"You want to go to the party with me?" "No, I'll take a hard pass."

What does hard pass mean here? If the person said "No. I'll take a pass on that."

I looked up some definitions of it, it says on those sites it means to decline a proposal. I was just wondering if you can use hard pass the same way you use pass, like "I'll take a hard pass on that."

1 Answer 1


Taking a hard pass is slang for saying absolutely no.

I have a harder time finding "take a pass" honestly, but I think this is because the meaning is more commonly phrased "I'll pass." So my idea is that taking a pass is just saying no, while taking a hard pass is a strong no.

  • 1
    I've heard (and said) "I'll take a pass." It's just a more embellished way of saying "I'll pass." With "hard pass," though, you really need the "take a ~" construction. Btw, I've also heard it as "hard no" a lot of times, but then you take the personal subject out of the sentence: "That's gonna be a hard no."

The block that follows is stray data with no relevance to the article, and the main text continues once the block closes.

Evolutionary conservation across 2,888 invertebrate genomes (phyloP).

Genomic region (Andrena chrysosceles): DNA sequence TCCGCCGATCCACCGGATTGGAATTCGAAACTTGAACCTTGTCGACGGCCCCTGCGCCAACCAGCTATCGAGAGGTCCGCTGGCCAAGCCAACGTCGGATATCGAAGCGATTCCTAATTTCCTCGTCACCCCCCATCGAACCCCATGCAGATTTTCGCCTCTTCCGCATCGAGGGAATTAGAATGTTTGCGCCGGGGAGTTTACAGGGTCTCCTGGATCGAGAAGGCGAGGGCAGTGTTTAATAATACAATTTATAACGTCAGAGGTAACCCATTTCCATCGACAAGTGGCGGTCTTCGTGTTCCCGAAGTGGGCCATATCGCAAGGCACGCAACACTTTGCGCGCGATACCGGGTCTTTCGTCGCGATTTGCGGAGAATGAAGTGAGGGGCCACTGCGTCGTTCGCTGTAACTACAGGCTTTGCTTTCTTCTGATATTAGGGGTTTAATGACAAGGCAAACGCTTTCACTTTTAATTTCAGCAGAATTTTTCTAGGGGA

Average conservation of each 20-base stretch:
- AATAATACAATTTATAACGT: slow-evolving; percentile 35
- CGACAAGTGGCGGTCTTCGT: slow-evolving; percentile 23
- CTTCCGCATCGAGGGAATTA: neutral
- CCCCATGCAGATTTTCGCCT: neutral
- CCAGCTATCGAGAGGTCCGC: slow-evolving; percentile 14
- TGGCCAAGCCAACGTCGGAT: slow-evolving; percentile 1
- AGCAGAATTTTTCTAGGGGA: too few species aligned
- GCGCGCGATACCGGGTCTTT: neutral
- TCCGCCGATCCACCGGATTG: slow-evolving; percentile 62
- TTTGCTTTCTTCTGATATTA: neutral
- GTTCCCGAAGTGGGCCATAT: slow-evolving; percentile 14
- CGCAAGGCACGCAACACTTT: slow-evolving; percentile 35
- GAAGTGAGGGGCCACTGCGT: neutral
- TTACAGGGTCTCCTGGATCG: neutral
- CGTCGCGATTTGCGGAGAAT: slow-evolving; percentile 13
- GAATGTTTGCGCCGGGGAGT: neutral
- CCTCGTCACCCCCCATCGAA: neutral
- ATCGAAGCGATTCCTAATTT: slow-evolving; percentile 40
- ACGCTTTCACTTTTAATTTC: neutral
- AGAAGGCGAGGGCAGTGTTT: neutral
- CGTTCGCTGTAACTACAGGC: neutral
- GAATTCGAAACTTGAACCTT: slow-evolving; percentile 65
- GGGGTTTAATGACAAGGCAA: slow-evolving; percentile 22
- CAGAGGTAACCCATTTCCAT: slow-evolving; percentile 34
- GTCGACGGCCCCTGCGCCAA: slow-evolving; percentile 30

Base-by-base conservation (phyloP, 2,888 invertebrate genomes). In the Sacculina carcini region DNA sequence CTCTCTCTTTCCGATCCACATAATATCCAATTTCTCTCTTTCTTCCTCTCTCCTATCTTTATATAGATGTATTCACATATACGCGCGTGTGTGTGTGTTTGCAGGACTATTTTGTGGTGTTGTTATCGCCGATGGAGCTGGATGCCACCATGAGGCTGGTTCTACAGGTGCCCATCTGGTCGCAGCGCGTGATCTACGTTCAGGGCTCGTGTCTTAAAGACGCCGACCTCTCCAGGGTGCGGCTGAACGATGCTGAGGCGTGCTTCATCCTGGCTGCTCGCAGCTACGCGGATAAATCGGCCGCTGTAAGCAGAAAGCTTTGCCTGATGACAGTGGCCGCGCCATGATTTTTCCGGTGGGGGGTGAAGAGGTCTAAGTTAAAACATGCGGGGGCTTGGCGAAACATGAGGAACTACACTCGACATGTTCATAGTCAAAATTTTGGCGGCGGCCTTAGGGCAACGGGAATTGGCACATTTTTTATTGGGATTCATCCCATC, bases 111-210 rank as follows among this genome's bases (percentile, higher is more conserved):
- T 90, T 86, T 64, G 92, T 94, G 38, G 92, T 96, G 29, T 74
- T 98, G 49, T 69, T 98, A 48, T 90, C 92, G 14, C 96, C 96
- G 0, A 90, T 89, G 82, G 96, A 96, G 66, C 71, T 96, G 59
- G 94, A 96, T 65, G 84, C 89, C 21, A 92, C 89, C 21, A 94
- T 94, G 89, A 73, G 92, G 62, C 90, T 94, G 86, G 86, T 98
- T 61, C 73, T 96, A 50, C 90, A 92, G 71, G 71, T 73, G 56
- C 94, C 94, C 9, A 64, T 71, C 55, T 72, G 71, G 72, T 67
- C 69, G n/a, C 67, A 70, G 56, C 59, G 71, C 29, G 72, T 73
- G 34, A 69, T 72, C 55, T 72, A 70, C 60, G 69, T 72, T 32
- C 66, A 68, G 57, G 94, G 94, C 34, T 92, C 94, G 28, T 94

– spoko
    Commented Mar 5, 2018 at 12:18
  • I think the principle is that when you pass, you're saying "Skip me over and maybe ask me again later" whereas a hard pass is more like "Skip me and don't come back to ask again"
    – Richard
    Commented Oct 9, 2018 at 19:23
  • 2
    "Hard pass" means basically "Oh Hell No". I often hear it when the thing is basically beyond being contemplated. Would you like to be associated with our organization? (Organization being, say, Westboro Baptist Church). Hard pass, bro.
    – Warren P
    Commented Sep 3, 2019 at 23:01
  • @WarrenP Excellent example. XD
    – Neil
    Commented Sep 4, 2019 at 6:25

You must log in to answer this question.

Not the answer you're looking for? Browse other questions tagged .